In the show this time, Dr Omar Almaini tells us about the Ultra Deep Survey, Dr Eamonn Kerins discusses the VVV Survey in this month's JodBite, and your astronomical questions are answered by Dr Joe Zuntz in Ask an Astronomer.
JodBite with Dr Eamonn Kerins
Dr Eamonn Kerins, from the Jodrell Bank Centre for Astrophysics talks about the Vista Variables in The Via Lactea (VVV). This survey will perform wide field-of-view multi-epoch observations of the Galaxy's bulge and part of the disk, to produce a high resolution map of the bulge tracing the inner structure of our galaxy. The Survey uses VISTA, a 4.1 metre telescope with a near-infrared camera, located in Chile.
Interview with Dr Omar Almaini
Dr Omar Almaini is from the University of Nottingham and is leading the Ultra Deep Survey to study galaxy formation and evolution. The Ultra Deep Survey is the deepest near-infrared survey ever conducted over 1 square degree. It can detect galaxies up to redshift of 6 and 7 which is around 13 billion years ago and over two hundred and fifty galaxies have been detected so far.
Ask an Astronomer
Dr Joe Zuntz answers your astronomical questions:
- The first question is from Peter Ellinger, who says: "I listened to a podcast in which an astronomer had detected light from an ancient supernova by reflection. I wondered if this could form the base of a triangle used to measure distance to make a more accurate measurement of cosmic distance?"
- Andrew Celentano asks: "I was intrigued by your discussion on detecting dark matter and energy via the lensing phenomenon that Einstein predicted. How can this be done when there are so many masses between the observer and the most distant galaxies?"
- Randy Taylor says: "No-one ever discusses dark matter as a source for the mass to create an early supermassive black hole. Since dark matter only interacts through gravity, it could collapse and not be affected by outward radiation pressure. It seems that this is a straightforward way to create a very large object quickly in the early Universe."
- Finally, Stephen Uitti asks: "Say a photon is emitted at Last Scattering, and travels across the Universe, only to be absorbed by a detector. From the perspective of the photon it is instantly emitted, then absorbed. But photons oscillate - how do they do that?"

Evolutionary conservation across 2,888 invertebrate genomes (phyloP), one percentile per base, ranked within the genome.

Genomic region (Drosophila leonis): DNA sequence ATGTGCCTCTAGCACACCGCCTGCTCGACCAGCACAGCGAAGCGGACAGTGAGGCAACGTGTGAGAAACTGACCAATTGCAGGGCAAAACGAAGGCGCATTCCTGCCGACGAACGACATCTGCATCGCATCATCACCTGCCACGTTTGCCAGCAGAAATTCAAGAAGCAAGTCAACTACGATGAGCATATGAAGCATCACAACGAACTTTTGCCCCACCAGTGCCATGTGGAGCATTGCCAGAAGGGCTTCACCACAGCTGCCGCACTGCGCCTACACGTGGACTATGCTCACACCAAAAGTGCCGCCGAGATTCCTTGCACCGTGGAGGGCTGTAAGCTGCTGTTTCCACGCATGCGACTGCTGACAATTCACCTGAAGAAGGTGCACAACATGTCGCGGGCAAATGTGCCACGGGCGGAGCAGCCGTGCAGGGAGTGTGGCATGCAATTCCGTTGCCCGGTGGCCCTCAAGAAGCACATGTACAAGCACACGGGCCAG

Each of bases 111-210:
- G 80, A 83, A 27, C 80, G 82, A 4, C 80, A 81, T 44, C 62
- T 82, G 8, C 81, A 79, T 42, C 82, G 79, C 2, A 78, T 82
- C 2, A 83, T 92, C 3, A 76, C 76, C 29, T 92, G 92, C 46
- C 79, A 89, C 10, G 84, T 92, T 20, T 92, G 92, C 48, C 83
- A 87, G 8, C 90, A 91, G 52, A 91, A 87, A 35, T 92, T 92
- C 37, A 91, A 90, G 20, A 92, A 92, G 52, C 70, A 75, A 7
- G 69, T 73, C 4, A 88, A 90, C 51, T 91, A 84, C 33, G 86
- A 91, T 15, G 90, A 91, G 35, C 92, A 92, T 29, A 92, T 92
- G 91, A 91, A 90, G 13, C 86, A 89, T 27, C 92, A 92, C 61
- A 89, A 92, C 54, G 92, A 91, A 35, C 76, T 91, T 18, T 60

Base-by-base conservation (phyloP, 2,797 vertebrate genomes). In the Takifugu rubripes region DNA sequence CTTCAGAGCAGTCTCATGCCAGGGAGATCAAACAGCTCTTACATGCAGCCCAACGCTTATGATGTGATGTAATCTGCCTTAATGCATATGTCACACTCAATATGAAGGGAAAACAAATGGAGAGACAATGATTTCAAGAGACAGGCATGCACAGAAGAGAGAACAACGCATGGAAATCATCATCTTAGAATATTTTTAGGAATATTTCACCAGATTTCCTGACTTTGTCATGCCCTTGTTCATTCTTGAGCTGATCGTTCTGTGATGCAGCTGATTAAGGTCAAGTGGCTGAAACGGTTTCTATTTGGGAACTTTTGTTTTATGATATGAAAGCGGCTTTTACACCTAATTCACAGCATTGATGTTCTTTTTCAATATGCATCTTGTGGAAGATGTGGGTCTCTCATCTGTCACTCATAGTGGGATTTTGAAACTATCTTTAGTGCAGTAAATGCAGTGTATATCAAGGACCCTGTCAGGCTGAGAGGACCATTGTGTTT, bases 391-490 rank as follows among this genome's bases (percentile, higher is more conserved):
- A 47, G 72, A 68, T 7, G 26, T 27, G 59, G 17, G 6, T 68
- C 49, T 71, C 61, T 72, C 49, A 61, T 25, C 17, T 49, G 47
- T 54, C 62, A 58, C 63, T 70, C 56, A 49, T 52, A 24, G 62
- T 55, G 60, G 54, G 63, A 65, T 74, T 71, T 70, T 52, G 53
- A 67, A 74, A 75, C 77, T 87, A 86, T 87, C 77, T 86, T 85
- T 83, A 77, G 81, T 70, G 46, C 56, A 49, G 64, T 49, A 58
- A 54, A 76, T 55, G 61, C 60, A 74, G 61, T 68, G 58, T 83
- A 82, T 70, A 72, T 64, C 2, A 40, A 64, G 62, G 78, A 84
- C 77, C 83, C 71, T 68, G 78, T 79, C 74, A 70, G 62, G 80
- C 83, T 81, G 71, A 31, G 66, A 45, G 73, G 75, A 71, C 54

Odds and Ends
Lone Signal, a new METI project (Messaging to Extra Terrestrial Intelligence), is aimed at sending a constant signal, including messages from the general public to Gleise 526, a red dwarf star. People can get involved in sending 144 character text-based messages or images on their website.
China launched its fifth manned space mission this month, with three taikonauts aboard. A capsule, launched from a Long March rocket, docked with the experimental space station Tiangong-1. The crew practised docking and undocking and conducted maintenance on the station, as well as delivering live classes on microgravity to schools. Tiangong-1 has now received its last human visitors, and will be allowed to safely burn up in the atmosphere over the Pacific Ocean at an unspecified time in the future. The Chinese space programme aims to have a permanently manned space station by 2020.
A new class of variable star has been discovered in the open star cluster NGC 3766. Over a period of seven years this cluster had been monitored using the Swiss 1.2-metre Euler telescope at ESO's La Silla Observatory in Chile. Extraordinary precision was achieved measuring tiny changes in the stars magnitude over periods between about two and 20 hours.
|JodBite:||Dr Eamonn Kerins and Indy Leclercq|
|Interview:||Dr Omar Almaini and Indy Leclercq|
|Ask An Astronomer:||Dr Joe Zuntz and Christina Smith|
|Presenters:||Libby Jones, Mark Purver and Christina Smith|
|Editors:||Christina Smith and Indy Leclercq|
|Segment Voice:||Mike Peel|
|Website:||Sally Cooper and Stuart Lowe|
|Cover art:||Dry ice tracks on Mars: Several types of downhill flow features have been observed on Mars. This image from the High Resolution Imaging Science Experiment (HiRISE) camera on NASA's Mars Reconnaissance Orbiter is an example of a type called "linear gullies". CREDIT: NASA/JPL - Caltech/Univ. of Arizona|